08 February 2008

DRM For Libraries?

This is a very bad precedent:

the BPL [Boston Public Library] has launched a new service powered by a company called OverDrive. The system gives BPL patrons access to books, music, and movies online -- but only if they use a Microsoft DRM system.

There are lots of problems with the introduction of this system: it bars access to users of GNU/Linux and MacOS and creates a dependence on a single technology vendor for access. These are important issues, certainly. The worst problem, however, is much more fundamental.

By adopting a DRM system for library content, the BPL is giving OverDrive, copyright holders, and Microsoft the ability to decide what, when, and how its patrons can and cannot read, listen, and watch these parts of the BPL collection. They are giving these companies veto power over the BPL's own ability to access this data -- both now and in the future. Cryptographically, BPL is quite literally handing over the keys to their collection. In the process, they are not only providing a disservice to their patrons. They are providing a disservice to themselves.

Libraries should be about opening people's minds, not closing off their collections.


Scot Colford said...

Listen, we all know that DRM is annoying at best. But we're able to offer content that would not be available to anyone in digital format otherwise because publishers feel comfortable with DRM. I hope that changes, but until then, I'm not sure what you're asking us to do.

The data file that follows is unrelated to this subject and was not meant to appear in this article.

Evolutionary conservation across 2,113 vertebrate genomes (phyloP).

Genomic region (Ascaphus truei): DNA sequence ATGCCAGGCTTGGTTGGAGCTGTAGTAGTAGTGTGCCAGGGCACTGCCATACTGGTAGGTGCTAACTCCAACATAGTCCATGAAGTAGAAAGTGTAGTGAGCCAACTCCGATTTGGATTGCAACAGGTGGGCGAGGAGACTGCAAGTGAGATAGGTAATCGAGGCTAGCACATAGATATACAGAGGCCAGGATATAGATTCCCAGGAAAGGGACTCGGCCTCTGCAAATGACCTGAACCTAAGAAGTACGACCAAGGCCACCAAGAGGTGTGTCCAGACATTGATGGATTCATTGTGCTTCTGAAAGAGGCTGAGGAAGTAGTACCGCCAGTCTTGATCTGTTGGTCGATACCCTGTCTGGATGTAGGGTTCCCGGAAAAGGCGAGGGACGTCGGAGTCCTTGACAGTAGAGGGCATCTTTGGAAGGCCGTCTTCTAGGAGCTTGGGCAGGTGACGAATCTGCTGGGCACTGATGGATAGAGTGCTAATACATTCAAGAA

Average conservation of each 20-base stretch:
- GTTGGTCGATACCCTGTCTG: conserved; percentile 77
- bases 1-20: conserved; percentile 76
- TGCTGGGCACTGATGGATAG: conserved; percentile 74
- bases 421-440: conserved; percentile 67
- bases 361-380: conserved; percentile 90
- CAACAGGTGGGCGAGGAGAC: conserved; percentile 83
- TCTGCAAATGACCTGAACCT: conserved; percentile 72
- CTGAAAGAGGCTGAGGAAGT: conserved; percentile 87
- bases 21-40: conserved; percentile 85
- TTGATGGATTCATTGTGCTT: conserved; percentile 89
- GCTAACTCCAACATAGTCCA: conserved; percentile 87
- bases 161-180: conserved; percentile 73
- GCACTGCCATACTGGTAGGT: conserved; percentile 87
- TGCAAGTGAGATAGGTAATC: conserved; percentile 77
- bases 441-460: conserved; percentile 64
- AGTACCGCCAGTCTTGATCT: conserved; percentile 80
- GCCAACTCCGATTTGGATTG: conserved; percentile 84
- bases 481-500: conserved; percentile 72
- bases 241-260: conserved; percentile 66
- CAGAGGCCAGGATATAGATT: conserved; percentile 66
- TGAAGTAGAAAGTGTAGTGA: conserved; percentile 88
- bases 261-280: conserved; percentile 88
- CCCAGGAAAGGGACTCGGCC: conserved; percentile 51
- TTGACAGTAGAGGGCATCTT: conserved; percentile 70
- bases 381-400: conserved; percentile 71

Here's the official response. Rest assured that it was written by a real human being who knows what he's talking about, namely me:


One of the most popular new services provided by the Boston Public Library is OverDrive, a vendor-supplied lending system for electronic books, audio books, music, and videos. Digital Library Reserve, the vendor from whom we license this content has secured thousands of popular, high-quality titles from many major publishers under the condition that digital rights management (DRM) measures are taken to ensure that the material cannot be redistributed. Furthermore, the specific DRM schema used on OverDrive titles allow material to circulate for distinct periods of time, permitting the library to honor its licensing contract and to provide a service paralleling the loan of physical material. No personal patron information is shared with OverDrive or other third-parties in the download or DRM process. Please see the BPL privacy policy for more information. (http://www.bpl.org/general/policies/privacy.htm)